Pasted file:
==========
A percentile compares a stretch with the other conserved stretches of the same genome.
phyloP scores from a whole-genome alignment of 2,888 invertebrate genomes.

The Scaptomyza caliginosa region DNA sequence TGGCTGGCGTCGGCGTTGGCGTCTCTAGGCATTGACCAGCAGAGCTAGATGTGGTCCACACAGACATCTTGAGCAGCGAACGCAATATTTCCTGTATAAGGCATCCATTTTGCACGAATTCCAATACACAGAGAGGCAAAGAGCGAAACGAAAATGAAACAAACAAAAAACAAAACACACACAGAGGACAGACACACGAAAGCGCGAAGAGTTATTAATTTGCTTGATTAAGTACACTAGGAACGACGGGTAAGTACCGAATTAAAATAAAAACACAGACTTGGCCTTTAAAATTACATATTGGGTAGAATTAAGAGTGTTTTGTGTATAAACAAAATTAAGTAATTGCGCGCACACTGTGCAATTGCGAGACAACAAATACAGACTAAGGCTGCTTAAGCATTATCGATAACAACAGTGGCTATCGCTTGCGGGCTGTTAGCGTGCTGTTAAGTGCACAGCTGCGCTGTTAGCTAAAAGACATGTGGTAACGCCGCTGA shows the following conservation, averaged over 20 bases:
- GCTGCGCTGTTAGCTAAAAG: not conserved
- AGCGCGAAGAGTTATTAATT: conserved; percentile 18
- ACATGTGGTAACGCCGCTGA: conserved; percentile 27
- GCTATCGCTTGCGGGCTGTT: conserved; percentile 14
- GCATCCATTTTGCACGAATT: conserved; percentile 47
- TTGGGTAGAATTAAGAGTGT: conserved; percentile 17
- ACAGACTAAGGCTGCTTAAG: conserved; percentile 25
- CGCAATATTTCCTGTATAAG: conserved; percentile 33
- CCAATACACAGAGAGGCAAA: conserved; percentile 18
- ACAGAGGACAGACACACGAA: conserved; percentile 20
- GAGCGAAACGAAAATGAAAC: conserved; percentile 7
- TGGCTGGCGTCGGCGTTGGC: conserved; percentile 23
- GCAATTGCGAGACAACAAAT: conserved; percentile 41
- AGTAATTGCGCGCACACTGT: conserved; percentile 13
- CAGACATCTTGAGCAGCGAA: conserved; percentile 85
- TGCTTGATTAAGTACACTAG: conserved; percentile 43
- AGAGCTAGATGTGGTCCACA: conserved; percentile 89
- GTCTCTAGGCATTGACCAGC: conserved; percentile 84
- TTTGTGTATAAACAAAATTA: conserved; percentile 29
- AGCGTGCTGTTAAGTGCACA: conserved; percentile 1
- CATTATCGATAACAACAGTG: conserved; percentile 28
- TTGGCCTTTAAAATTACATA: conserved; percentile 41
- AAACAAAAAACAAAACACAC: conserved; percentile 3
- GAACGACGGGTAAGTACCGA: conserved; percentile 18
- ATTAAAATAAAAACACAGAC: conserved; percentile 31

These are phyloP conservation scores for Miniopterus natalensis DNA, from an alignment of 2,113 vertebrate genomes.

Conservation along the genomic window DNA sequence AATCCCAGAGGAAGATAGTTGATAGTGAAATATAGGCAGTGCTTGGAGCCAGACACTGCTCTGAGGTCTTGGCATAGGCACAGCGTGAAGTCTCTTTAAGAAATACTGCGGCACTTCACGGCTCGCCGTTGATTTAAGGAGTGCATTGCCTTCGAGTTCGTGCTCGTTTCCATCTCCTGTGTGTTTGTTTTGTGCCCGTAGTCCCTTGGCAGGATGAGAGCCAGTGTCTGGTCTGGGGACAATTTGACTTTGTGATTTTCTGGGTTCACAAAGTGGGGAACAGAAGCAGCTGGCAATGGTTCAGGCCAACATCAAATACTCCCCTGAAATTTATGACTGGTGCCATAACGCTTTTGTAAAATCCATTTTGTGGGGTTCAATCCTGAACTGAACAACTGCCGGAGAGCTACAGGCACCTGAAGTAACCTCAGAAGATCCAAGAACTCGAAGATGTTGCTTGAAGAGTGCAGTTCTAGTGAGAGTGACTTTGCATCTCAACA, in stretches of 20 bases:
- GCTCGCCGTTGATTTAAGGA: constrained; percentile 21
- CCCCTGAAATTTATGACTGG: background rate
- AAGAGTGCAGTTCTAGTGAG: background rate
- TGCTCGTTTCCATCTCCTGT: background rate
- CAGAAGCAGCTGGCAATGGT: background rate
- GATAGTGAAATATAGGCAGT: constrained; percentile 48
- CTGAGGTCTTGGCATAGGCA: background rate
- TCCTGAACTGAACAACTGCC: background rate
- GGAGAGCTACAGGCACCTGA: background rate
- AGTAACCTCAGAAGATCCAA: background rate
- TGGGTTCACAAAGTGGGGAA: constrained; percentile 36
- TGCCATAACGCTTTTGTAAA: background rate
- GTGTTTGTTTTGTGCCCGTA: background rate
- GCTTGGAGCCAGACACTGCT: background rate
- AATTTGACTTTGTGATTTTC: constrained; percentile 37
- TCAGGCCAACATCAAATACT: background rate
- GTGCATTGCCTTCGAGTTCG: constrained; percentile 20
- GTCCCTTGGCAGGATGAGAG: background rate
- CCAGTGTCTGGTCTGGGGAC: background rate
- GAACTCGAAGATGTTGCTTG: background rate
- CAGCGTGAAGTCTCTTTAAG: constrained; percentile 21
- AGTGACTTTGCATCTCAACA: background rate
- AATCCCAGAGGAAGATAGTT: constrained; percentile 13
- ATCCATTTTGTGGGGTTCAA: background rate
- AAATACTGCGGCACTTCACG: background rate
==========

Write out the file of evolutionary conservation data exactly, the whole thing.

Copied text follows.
A percentile compares a stretch with the other conserved stretches of the same genome.
phyloP scores from a whole-genome alignment of 2,888 invertebrate genomes.

The Scaptomyza caliginosa region DNA sequence TGGCTGGCGTCGGCGTTGGCGTCTCTAGGCATTGACCAGCAGAGCTAGATGTGGTCCACACAGACATCTTGAGCAGCGAACGCAATATTTCCTGTATAAGGCATCCATTTTGCACGAATTCCAATACACAGAGAGGCAAAGAGCGAAACGAAAATGAAACAAACAAAAAACAAAACACACACAGAGGACAGACACACGAAAGCGCGAAGAGTTATTAATTTGCTTGATTAAGTACACTAGGAACGACGGGTAAGTACCGAATTAAAATAAAAACACAGACTTGGCCTTTAAAATTACATATTGGGTAGAATTAAGAGTGTTTTGTGTATAAACAAAATTAAGTAATTGCGCGCACACTGTGCAATTGCGAGACAACAAATACAGACTAAGGCTGCTTAAGCATTATCGATAACAACAGTGGCTATCGCTTGCGGGCTGTTAGCGTGCTGTTAAGTGCACAGCTGCGCTGTTAGCTAAAAGACATGTGGTAACGCCGCTGA shows the following conservation, averaged over 20 bases:
- GCTGCGCTGTTAGCTAAAAG: not conserved
- AGCGCGAAGAGTTATTAATT: conserved; percentile 18
- ACATGTGGTAACGCCGCTGA: conserved; percentile 27
- GCTATCGCTTGCGGGCTGTT: conserved; percentile 14
- GCATCCATTTTGCACGAATT: conserved; percentile 47
- TTGGGTAGAATTAAGAGTGT: conserved; percentile 17
- ACAGACTAAGGCTGCTTAAG: conserved; percentile 25
- CGCAATATTTCCTGTATAAG: conserved; percentile 33
- CCAATACACAGAGAGGCAAA: conserved; percentile 18
- ACAGAGGACAGACACACGAA: conserved; percentile 20
- GAGCGAAACGAAAATGAAAC: conserved; percentile 7
- TGGCTGGCGTCGGCGTTGGC: conserved; percentile 23
- GCAATTGCGAGACAACAAAT: conserved; percentile 41
- AGTAATTGCGCGCACACTGT: conserved; percentile 13
- CAGACATCTTGAGCAGCGAA: conserved; percentile 85
- TGCTTGATTAAGTACACTAG: conserved; percentile 43
- AGAGCTAGATGTGGTCCACA: conserved; percentile 89
- GTCTCTAGGCATTGACCAGC: conserved; percentile 84
- TTTGTGTATAAACAAAATTA: conserved; percentile 29
- AGCGTGCTGTTAAGTGCACA: conserved; percentile 1
- CATTATCGATAACAACAGTG: conserved; percentile 28
- TTGGCCTTTAAAATTACATA: conserved; percentile 41
- AAACAAAAAACAAAACACAC: conserved; percentile 3
- GAACGACGGGTAAGTACCGA: conserved; percentile 18
- ATTAAAATAAAAACACAGAC: conserved; percentile 31

These are phyloP conservation scores for Miniopterus natalensis DNA, from an alignment of 2,113 vertebrate genomes.

Conservation along the genomic window DNA sequence AATCCCAGAGGAAGATAGTTGATAGTGAAATATAGGCAGTGCTTGGAGCCAGACACTGCTCTGAGGTCTTGGCATAGGCACAGCGTGAAGTCTCTTTAAGAAATACTGCGGCACTTCACGGCTCGCCGTTGATTTAAGGAGTGCATTGCCTTCGAGTTCGTGCTCGTTTCCATCTCCTGTGTGTTTGTTTTGTGCCCGTAGTCCCTTGGCAGGATGAGAGCCAGTGTCTGGTCTGGGGACAATTTGACTTTGTGATTTTCTGGGTTCACAAAGTGGGGAACAGAAGCAGCTGGCAATGGTTCAGGCCAACATCAAATACTCCCCTGAAATTTATGACTGGTGCCATAACGCTTTTGTAAAATCCATTTTGTGGGGTTCAATCCTGAACTGAACAACTGCCGGAGAGCTACAGGCACCTGAAGTAACCTCAGAAGATCCAAGAACTCGAAGATGTTGCTTGAAGAGTGCAGTTCTAGTGAGAGTGACTTTGCATCTCAACA, in stretches of 20 bases:
- GCTCGCCGTTGATTTAAGGA: constrained; percentile 21
- CCCCTGAAATTTATGACTGG: background rate
- AAGAGTGCAGTTCTAGTGAG: background rate
- TGCTCGTTTCCATCTCCTGT: background rate
- CAGAAGCAGCTGGCAATGGT: background rate
- GATAGTGAAATATAGGCAGT: constrained; percentile 48
- CTGAGGTCTTGGCATAGGCA: background rate
- TCCTGAACTGAACAACTGCC: background rate
- GGAGAGCTACAGGCACCTGA: background rate
- AGTAACCTCAGAAGATCCAA: background rate
- TGGGTTCACAAAGTGGGGAA: constrained; percentile 36
- TGCCATAACGCTTTTGTAAA: background rate
- GTGTTTGTTTTGTGCCCGTA: background rate
- GCTTGGAGCCAGACACTGCT: background rate
- AATTTGACTTTGTGATTTTC: constrained; percentile 37
- TCAGGCCAACATCAAATACT: background rate
- GTGCATTGCCTTCGAGTTCG: constrained; percentile 20
- GTCCCTTGGCAGGATGAGAG: background rate
- CCAGTGTCTGGTCTGGGGAC: background rate
- GAACTCGAAGATGTTGCTTG: background rate
- CAGCGTGAAGTCTCTTTAAG: constrained; percentile 21
- AGTGACTTTGCATCTCAACA: background rate
- AATCCCAGAGGAAGATAGTT: constrained; percentile 13
- ATCCATTTTGTGGGGTTCAA: background rate
- AAATACTGCGGCACTTCACG: background rate